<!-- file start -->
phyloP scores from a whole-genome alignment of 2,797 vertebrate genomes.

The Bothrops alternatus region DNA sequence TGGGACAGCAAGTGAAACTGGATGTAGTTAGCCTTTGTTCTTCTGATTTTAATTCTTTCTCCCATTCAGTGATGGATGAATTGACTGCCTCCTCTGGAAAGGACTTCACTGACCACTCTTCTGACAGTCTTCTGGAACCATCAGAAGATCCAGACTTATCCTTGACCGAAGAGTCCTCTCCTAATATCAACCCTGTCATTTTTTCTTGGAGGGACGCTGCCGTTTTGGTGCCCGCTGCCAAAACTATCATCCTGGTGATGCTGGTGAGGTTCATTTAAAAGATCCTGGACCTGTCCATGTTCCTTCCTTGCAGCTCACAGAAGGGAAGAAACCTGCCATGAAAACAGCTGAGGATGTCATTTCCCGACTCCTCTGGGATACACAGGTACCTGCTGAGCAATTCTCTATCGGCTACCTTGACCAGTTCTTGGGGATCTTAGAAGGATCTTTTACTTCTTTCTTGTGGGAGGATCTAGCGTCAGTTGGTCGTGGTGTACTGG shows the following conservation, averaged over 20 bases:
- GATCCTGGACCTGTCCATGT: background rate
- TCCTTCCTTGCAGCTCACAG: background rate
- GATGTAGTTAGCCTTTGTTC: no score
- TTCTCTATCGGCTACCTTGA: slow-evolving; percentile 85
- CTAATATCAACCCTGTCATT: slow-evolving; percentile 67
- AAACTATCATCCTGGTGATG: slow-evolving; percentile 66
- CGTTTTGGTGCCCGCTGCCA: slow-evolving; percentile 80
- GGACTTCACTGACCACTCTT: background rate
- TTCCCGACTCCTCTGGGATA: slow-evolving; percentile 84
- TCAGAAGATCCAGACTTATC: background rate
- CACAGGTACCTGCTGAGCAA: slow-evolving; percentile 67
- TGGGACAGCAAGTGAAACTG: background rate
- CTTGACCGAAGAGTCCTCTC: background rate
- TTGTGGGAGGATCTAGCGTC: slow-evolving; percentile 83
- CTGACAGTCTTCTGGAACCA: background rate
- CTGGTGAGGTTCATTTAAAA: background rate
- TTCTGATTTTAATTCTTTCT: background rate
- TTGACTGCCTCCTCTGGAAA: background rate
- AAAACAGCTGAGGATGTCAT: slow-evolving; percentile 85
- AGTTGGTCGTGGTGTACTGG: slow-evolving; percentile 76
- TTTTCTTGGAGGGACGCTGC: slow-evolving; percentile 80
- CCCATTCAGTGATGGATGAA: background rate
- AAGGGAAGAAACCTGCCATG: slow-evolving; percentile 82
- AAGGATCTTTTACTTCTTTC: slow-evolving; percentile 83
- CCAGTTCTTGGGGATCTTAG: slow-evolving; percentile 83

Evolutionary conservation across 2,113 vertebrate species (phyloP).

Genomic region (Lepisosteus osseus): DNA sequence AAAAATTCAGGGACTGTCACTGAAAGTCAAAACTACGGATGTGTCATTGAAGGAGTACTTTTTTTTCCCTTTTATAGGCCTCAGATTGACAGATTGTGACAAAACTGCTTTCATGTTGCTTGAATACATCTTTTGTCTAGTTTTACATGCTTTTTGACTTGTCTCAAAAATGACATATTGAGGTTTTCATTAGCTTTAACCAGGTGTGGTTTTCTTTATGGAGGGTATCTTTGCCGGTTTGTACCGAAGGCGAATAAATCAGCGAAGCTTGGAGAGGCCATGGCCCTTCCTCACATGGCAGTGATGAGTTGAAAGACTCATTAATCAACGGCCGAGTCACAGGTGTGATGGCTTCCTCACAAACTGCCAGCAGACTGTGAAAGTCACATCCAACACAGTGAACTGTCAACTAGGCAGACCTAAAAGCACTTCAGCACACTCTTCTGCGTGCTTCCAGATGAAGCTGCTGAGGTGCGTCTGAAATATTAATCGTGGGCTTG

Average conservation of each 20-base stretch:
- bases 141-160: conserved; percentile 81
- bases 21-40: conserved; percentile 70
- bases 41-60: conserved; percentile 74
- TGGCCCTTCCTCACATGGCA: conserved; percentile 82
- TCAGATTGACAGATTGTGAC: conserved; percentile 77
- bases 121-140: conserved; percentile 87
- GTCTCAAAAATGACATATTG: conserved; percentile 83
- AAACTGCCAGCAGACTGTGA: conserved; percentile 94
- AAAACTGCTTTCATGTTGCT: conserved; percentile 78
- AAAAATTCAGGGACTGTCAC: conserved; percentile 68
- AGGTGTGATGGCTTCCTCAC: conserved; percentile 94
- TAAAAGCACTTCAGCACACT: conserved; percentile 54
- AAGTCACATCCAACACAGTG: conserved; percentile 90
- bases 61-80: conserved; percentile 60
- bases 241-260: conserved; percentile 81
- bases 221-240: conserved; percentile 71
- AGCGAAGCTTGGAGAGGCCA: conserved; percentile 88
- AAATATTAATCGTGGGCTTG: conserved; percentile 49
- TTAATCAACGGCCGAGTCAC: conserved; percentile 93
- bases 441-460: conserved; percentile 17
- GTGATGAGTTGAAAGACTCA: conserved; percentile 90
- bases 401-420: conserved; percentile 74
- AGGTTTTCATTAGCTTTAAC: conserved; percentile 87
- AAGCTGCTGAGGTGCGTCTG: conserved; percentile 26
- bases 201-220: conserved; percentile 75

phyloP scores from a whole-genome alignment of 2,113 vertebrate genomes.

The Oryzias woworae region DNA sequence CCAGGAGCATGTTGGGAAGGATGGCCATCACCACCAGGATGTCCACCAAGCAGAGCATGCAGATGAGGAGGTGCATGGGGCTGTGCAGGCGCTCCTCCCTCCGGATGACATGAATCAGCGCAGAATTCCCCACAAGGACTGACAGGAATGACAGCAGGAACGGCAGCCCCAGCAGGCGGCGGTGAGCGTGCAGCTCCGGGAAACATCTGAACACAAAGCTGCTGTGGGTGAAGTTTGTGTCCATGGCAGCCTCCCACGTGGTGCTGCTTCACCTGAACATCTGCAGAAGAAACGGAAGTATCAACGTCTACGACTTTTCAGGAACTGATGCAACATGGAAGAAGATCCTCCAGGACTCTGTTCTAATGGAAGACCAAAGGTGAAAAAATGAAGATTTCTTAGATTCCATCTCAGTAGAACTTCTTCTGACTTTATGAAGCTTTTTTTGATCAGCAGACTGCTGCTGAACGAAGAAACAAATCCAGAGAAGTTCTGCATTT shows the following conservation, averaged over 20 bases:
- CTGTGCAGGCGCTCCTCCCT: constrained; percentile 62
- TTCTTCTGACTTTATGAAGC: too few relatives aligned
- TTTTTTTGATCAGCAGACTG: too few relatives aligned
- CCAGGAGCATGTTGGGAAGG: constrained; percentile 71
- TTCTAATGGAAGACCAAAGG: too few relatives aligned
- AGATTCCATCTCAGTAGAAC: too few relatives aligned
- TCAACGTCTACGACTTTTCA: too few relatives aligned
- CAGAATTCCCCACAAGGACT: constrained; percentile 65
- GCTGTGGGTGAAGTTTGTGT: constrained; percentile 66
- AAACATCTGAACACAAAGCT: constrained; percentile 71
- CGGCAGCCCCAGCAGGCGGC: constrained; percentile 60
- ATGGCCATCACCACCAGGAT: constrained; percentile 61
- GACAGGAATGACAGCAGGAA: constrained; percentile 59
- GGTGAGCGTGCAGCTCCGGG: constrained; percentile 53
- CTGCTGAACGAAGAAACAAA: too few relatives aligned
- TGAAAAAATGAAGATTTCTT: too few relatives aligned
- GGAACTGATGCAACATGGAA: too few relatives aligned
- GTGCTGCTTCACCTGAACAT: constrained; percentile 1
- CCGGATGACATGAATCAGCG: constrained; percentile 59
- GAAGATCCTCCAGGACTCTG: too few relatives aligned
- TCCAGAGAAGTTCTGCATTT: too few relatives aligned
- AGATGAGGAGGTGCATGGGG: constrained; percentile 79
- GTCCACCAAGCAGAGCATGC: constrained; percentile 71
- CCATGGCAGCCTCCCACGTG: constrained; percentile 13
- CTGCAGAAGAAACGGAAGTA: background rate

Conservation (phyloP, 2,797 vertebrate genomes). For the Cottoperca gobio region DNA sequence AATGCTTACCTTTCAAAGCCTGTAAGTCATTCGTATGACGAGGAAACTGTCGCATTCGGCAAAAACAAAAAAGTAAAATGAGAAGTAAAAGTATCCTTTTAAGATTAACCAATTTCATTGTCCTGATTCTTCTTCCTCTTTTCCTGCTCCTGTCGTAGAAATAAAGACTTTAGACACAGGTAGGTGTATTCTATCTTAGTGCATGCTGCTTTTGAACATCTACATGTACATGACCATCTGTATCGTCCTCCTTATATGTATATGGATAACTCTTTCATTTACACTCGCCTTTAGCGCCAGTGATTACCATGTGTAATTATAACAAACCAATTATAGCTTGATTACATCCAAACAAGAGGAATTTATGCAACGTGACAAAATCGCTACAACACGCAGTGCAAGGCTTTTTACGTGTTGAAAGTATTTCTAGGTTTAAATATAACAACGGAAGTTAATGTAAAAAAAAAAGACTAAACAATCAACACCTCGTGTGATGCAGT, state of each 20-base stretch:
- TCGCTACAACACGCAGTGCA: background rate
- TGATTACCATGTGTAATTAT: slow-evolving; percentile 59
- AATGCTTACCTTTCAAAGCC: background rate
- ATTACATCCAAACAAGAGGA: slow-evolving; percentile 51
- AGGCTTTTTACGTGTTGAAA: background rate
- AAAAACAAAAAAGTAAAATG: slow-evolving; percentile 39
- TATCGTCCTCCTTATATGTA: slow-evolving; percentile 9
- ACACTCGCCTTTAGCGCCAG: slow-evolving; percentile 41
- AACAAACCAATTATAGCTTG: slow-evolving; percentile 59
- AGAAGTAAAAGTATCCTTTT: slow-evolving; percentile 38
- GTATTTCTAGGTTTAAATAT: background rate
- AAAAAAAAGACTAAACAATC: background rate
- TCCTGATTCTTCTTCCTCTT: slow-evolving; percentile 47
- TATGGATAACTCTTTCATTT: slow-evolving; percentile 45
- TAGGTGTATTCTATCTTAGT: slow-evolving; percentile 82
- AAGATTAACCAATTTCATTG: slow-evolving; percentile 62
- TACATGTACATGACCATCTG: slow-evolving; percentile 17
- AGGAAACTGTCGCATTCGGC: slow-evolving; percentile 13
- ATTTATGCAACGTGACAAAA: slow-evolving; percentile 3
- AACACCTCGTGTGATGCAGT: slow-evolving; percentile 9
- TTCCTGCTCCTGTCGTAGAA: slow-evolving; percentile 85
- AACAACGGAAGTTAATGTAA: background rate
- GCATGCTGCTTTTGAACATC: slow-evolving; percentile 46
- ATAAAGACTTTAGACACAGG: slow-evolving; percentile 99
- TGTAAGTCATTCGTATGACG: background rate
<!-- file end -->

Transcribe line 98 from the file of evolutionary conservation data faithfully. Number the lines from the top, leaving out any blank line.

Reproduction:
- TAGGTGTATTCTATCTTAGT: slow-evolving; percentile 82